At WhatWeCherish, we adore the brands and products we support, especially those that share our commitment to a more sustainable future. That’s why we’re proud to showcase Tsandza, a brand that embodies unique ethical weaving from Swaziland. Together, we can curate luxury that reflects African design’s rightful place in the global creative economy, weaving new stories along the way.
One such brand is unique ethical weaving, based in Eswatini, a small, landlocked country in Southern Africa formerly and still commonly known in English as Swaziland. We spoke to Kerry James, Managing Director.
WWC: How did Tsandza Weaving start?
KJ: Tsandza was founded in 1979 as Rosecraft Weaving to provide skills, training, and income to rural women. In 2013, I bought the business, impressed by its beauty and positive social impact in Eswatini, as well as its sustainable production methods.
In 2016, we moved to an 800m² weaving studio on our property, streamlining production and changing our name to Tsandza, meaning ‘love’ in siSwati, chosen by our artisans to reflect their passion. Today, we employ women and create eco-friendly gifts and products that are sold globally, proud to contribute to the growth of our community. We took the opportunity to change our name to one that we felt more fully reflected our brand. Tsandza, which means ‘love’ in siSwati, was chosen by our artisans.
WWC: What was the original vision of Tsandza Weaving and is it still the same? How has the vision grown as Tsandza Weaving as a company has grown?
KJ: We originally aimed to contribute to the local community, but since taking ownership in 2016, we have driven to become a global brand recognized for ethical production, craftsmanship, and quality products. Our goal is to disrupt the poverty cycle and empower rural women in Eswatini.
WWC: What impact do you want to make on the women and people of Swaziland? (In other words, how do you give back to the community?)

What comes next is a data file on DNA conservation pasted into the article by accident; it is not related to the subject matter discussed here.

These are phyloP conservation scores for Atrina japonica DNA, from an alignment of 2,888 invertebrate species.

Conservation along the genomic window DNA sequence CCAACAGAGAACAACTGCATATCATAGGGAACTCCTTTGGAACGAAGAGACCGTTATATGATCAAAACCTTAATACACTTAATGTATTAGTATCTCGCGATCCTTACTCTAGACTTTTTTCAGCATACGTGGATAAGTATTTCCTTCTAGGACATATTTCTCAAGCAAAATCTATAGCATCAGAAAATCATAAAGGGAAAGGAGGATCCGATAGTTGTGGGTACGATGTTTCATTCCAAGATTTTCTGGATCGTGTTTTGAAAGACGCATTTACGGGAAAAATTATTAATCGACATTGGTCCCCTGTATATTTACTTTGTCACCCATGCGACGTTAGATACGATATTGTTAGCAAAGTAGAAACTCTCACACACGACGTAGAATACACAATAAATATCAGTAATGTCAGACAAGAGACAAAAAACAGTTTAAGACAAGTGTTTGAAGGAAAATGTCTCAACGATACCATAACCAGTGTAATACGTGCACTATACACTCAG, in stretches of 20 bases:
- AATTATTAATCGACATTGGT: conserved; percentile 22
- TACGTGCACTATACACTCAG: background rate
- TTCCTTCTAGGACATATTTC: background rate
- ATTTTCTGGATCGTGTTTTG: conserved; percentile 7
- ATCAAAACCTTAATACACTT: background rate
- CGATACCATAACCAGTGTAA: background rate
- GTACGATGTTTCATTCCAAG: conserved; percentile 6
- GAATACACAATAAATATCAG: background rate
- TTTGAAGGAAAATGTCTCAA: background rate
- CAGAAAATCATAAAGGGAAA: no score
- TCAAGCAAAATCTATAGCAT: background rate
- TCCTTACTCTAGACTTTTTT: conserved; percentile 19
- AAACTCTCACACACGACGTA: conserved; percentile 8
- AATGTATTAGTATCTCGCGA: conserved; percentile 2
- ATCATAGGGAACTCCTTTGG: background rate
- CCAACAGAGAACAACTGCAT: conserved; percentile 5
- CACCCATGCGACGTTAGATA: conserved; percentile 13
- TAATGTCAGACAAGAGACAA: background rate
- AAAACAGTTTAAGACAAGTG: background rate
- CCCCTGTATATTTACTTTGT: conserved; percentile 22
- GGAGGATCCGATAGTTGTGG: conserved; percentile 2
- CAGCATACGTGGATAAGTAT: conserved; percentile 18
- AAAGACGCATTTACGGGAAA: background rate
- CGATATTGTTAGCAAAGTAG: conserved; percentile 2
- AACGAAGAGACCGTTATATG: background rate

KJ: The unemployment rate in Eswatini is around 21% and 66% of the female population over the age of fifteen is illiterate. Tsandza aims to provide an opportunity for these marginalised women through training, equipping them with skills in which to generate income through their work with us. Women are the main caregivers in the family here. We know that in working with women, more of their families and communities are taken care of. Earning an income also builds the self-esteem of the women and allows them the confidence and status to have a voice. Beyond this, we facilitate wellness workshops and clinics and provide interest-free loans for school fees.
Artisans sewing the seams and tassels, all done by hand
WWC: What makes Tsandza Weaving’s processes unique?
KJ: Tsandza has a unique weave “signature” that distinguishes its products. Our design combines bamboo and mohair fibers, creating a one-of-a-kind aesthetic. You can always tell a Tsandza product.
Unique Bamboo fabrics by Tsandza Colourful Africa Classic Bamboo collection
WWC: What makes Tsandza Weaving’s processes sustainable?
KJ: Tsandza’s textiles are woven with manual floor looms, spinning wheels, and hand-sewing. We dye our fibers using wood-burning pots and biodegradable dyes, minimizing environmental impact. Our off-grid weaving studio features rammed earth walls for natural insulation and temperature regulation. We also prioritize natural lighting to reduce electricity use.
By using traditional techniques, we empower rural women and preserve cultural heritage. Our weaving process creates high-quality, unique products. We prioritize sustainability and environmental stewardship in all aspects of our business.
Sewing of tassels are done by hands
Hand dyed natural fibres with biodegradable dye. Drying outside.